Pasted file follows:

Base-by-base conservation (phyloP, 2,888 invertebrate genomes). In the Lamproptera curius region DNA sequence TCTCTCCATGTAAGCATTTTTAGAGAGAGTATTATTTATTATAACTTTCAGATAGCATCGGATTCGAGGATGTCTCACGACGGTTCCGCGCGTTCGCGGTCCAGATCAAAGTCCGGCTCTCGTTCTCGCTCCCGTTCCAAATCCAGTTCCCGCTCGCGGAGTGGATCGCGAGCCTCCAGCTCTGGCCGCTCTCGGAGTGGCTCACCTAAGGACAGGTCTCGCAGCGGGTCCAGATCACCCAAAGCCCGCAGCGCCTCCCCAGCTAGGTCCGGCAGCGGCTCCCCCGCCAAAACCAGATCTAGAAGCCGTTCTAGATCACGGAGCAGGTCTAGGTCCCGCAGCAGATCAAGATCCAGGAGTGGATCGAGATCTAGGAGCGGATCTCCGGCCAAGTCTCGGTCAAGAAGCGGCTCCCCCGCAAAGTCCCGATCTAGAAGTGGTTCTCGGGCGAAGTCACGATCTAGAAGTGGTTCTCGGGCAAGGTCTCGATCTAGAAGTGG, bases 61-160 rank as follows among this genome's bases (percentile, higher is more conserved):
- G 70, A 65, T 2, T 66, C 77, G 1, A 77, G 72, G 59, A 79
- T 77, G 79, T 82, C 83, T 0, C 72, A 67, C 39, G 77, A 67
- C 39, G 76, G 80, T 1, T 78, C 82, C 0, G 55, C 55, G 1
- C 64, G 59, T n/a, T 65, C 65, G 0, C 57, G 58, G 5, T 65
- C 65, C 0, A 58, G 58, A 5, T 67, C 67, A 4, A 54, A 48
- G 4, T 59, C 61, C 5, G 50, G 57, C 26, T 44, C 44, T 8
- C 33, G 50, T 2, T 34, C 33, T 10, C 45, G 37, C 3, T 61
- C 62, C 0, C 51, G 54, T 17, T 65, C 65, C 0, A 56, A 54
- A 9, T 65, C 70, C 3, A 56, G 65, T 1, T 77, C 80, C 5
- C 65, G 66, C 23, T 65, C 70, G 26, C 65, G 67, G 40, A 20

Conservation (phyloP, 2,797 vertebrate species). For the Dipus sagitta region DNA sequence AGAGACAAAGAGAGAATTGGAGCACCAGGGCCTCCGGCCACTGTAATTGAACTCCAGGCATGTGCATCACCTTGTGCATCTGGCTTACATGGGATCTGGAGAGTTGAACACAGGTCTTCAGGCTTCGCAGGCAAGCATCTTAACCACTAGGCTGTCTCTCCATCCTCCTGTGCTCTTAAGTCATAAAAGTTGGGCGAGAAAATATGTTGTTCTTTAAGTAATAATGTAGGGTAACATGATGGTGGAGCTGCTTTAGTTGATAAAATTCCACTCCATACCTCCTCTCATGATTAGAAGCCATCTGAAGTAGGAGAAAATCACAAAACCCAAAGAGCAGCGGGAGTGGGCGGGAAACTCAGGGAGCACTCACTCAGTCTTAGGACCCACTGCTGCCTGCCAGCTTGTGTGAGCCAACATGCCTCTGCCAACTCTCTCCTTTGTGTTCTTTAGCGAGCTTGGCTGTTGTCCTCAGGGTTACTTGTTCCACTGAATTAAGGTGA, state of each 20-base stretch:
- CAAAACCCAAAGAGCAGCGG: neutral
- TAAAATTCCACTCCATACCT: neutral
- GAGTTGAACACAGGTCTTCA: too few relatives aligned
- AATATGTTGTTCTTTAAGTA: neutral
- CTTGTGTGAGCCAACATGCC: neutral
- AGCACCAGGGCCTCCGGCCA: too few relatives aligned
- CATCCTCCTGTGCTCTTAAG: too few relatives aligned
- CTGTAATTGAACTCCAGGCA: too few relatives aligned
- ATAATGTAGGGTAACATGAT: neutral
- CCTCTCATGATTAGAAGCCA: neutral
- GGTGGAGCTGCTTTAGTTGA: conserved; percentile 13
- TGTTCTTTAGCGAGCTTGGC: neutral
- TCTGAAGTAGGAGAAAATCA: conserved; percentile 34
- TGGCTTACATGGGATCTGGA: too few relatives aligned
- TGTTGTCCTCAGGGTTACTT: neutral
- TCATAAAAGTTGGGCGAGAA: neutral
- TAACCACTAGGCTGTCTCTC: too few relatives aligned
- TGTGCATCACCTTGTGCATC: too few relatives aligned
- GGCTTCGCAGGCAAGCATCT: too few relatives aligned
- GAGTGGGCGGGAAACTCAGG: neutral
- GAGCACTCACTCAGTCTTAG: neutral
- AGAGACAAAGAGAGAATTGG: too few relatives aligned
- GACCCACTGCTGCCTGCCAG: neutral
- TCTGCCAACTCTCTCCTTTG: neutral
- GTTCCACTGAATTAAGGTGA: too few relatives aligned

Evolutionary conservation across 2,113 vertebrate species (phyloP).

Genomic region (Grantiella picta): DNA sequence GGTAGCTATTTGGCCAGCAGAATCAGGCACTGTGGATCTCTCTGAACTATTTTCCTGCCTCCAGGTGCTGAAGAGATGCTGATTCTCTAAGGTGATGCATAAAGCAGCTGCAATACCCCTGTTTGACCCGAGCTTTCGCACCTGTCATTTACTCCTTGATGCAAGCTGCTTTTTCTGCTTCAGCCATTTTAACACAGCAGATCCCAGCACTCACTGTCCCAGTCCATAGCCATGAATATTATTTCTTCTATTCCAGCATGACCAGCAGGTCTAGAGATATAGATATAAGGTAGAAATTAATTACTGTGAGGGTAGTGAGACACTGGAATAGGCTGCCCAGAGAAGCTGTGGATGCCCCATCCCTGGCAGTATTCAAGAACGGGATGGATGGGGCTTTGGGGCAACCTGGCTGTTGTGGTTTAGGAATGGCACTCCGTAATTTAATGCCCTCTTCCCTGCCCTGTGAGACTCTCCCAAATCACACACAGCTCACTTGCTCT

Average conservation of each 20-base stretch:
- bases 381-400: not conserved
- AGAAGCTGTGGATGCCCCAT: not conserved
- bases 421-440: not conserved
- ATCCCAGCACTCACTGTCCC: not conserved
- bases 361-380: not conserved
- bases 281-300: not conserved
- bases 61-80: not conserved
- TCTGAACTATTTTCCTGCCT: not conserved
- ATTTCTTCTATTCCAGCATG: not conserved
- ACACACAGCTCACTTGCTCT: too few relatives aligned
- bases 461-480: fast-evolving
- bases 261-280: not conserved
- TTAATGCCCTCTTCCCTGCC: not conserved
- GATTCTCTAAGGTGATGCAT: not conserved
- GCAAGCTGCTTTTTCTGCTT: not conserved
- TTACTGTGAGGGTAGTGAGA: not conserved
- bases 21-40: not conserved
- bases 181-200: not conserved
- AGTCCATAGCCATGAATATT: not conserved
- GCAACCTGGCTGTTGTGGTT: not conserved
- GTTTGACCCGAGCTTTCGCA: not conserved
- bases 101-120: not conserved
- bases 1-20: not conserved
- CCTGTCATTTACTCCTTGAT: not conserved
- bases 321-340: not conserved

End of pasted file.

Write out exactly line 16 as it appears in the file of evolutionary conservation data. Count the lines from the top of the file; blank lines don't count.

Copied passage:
- AATATGTTGTTCTTTAAGTA: neutral